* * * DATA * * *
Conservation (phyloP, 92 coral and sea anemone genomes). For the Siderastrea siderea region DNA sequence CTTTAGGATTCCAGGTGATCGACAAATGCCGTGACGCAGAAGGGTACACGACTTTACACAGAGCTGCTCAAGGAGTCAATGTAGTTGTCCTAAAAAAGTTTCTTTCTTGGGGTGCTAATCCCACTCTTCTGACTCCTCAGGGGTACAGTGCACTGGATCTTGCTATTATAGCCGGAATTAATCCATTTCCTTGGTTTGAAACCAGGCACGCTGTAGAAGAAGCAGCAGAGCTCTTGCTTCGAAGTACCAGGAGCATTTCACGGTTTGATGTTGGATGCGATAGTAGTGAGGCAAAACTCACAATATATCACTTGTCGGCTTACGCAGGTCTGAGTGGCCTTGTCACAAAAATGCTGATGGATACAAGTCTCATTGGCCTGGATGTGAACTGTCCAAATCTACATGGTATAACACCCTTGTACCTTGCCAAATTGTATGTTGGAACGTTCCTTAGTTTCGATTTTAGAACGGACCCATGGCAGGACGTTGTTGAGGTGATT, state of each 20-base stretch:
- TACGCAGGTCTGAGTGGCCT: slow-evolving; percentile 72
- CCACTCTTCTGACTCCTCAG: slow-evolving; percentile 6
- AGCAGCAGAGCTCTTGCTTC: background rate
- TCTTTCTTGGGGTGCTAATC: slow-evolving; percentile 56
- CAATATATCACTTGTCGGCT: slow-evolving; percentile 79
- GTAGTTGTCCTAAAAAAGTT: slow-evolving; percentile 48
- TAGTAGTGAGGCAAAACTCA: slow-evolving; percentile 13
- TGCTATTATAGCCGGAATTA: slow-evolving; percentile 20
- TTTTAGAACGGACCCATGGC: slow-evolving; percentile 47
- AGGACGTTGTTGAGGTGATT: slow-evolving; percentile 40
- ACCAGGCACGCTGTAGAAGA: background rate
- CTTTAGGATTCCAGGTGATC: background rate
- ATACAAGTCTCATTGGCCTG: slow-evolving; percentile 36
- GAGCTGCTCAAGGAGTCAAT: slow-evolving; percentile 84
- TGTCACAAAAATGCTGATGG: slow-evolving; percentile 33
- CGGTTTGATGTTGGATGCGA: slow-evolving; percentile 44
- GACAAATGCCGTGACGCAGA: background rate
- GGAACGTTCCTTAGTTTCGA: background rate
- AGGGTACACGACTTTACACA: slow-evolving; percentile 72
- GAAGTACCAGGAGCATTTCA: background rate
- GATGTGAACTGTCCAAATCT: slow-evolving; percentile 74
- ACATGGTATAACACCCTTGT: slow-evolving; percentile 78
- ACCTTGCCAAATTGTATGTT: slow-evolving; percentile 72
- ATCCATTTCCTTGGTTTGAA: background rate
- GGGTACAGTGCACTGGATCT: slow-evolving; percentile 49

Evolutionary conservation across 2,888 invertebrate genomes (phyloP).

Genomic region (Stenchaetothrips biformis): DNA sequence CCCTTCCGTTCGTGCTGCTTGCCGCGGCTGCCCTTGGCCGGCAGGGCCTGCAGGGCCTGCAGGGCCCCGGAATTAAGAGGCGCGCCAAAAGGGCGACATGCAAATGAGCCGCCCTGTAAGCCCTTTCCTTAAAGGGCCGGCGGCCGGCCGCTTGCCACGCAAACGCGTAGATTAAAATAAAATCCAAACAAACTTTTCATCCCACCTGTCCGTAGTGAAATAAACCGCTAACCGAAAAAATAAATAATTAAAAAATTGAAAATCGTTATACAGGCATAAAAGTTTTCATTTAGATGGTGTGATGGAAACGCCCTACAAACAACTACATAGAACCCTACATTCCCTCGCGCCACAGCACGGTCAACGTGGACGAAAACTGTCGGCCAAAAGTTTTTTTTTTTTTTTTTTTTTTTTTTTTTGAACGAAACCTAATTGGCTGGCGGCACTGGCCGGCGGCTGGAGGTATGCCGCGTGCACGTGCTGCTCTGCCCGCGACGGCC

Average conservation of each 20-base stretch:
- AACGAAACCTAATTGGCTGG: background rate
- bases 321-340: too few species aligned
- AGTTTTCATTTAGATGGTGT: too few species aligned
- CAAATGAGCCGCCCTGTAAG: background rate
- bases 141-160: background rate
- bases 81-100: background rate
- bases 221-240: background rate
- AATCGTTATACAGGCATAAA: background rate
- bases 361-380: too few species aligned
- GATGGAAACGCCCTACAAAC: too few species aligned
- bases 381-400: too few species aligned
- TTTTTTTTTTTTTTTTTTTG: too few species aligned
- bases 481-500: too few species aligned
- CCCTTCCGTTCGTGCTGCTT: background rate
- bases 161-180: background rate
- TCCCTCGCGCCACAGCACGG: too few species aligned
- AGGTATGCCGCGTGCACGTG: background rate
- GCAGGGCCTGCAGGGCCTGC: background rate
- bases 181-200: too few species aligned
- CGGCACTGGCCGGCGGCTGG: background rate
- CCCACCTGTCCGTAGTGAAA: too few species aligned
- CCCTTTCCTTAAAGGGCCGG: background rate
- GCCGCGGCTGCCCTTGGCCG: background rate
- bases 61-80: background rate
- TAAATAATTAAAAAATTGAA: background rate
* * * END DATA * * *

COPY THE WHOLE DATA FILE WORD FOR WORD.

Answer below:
Conservation (phyloP, 92 coral and sea anemone genomes). For the Siderastrea siderea region DNA sequence CTTTAGGATTCCAGGTGATCGACAAATGCCGTGACGCAGAAGGGTACACGACTTTACACAGAGCTGCTCAAGGAGTCAATGTAGTTGTCCTAAAAAAGTTTCTTTCTTGGGGTGCTAATCCCACTCTTCTGACTCCTCAGGGGTACAGTGCACTGGATCTTGCTATTATAGCCGGAATTAATCCATTTCCTTGGTTTGAAACCAGGCACGCTGTAGAAGAAGCAGCAGAGCTCTTGCTTCGAAGTACCAGGAGCATTTCACGGTTTGATGTTGGATGCGATAGTAGTGAGGCAAAACTCACAATATATCACTTGTCGGCTTACGCAGGTCTGAGTGGCCTTGTCACAAAAATGCTGATGGATACAAGTCTCATTGGCCTGGATGTGAACTGTCCAAATCTACATGGTATAACACCCTTGTACCTTGCCAAATTGTATGTTGGAACGTTCCTTAGTTTCGATTTTAGAACGGACCCATGGCAGGACGTTGTTGAGGTGATT, state of each 20-base stretch:
- TACGCAGGTCTGAGTGGCCT: slow-evolving; percentile 72
- CCACTCTTCTGACTCCTCAG: slow-evolving; percentile 6
- AGCAGCAGAGCTCTTGCTTC: background rate
- TCTTTCTTGGGGTGCTAATC: slow-evolving; percentile 56
- CAATATATCACTTGTCGGCT: slow-evolving; percentile 79
- GTAGTTGTCCTAAAAAAGTT: slow-evolving; percentile 48
- TAGTAGTGAGGCAAAACTCA: slow-evolving; percentile 13
- TGCTATTATAGCCGGAATTA: slow-evolving; percentile 20
- TTTTAGAACGGACCCATGGC: slow-evolving; percentile 47
- AGGACGTTGTTGAGGTGATT: slow-evolving; percentile 40
- ACCAGGCACGCTGTAGAAGA: background rate
- CTTTAGGATTCCAGGTGATC: background rate
- ATACAAGTCTCATTGGCCTG: slow-evolving; percentile 36
- GAGCTGCTCAAGGAGTCAAT: slow-evolving; percentile 84
- TGTCACAAAAATGCTGATGG: slow-evolving; percentile 33
- CGGTTTGATGTTGGATGCGA: slow-evolving; percentile 44
- GACAAATGCCGTGACGCAGA: background rate
- GGAACGTTCCTTAGTTTCGA: background rate
- AGGGTACACGACTTTACACA: slow-evolving; percentile 72
- GAAGTACCAGGAGCATTTCA: background rate
- GATGTGAACTGTCCAAATCT: slow-evolving; percentile 74
- ACATGGTATAACACCCTTGT: slow-evolving; percentile 78
- ACCTTGCCAAATTGTATGTT: slow-evolving; percentile 72
- ATCCATTTCCTTGGTTTGAA: background rate
- GGGTACAGTGCACTGGATCT: slow-evolving; percentile 49

Evolutionary conservation across 2,888 invertebrate genomes (phyloP).

Genomic region (Stenchaetothrips biformis): DNA sequence CCCTTCCGTTCGTGCTGCTTGCCGCGGCTGCCCTTGGCCGGCAGGGCCTGCAGGGCCTGCAGGGCCCCGGAATTAAGAGGCGCGCCAAAAGGGCGACATGCAAATGAGCCGCCCTGTAAGCCCTTTCCTTAAAGGGCCGGCGGCCGGCCGCTTGCCACGCAAACGCGTAGATTAAAATAAAATCCAAACAAACTTTTCATCCCACCTGTCCGTAGTGAAATAAACCGCTAACCGAAAAAATAAATAATTAAAAAATTGAAAATCGTTATACAGGCATAAAAGTTTTCATTTAGATGGTGTGATGGAAACGCCCTACAAACAACTACATAGAACCCTACATTCCCTCGCGCCACAGCACGGTCAACGTGGACGAAAACTGTCGGCCAAAAGTTTTTTTTTTTTTTTTTTTTTTTTTTTTTGAACGAAACCTAATTGGCTGGCGGCACTGGCCGGCGGCTGGAGGTATGCCGCGTGCACGTGCTGCTCTGCCCGCGACGGCC

Average conservation of each 20-base stretch:
- AACGAAACCTAATTGGCTGG: background rate
- bases 321-340: too few species aligned
- AGTTTTCATTTAGATGGTGT: too few species aligned
- CAAATGAGCCGCCCTGTAAG: background rate
- bases 141-160: background rate
- bases 81-100: background rate
- bases 221-240: background rate
- AATCGTTATACAGGCATAAA: background rate
- bases 361-380: too few species aligned
- GATGGAAACGCCCTACAAAC: too few species aligned
- bases 381-400: too few species aligned
- TTTTTTTTTTTTTTTTTTTG: too few species aligned
- bases 481-500: too few species aligned
- CCCTTCCGTTCGTGCTGCTT: background rate
- bases 161-180: background rate
- TCCCTCGCGCCACAGCACGG: too few species aligned
- AGGTATGCCGCGTGCACGTG: background rate
- GCAGGGCCTGCAGGGCCTGC: background rate
- bases 181-200: too few species aligned
- CGGCACTGGCCGGCGGCTGG: background rate
- CCCACCTGTCCGTAGTGAAA: too few species aligned
- CCCTTTCCTTAAAGGGCCGG: background rate
- GCCGCGGCTGCCCTTGGCCG: background rate
- bases 61-80: background rate
- TAAATAATTAAAAAATTGAA: background rate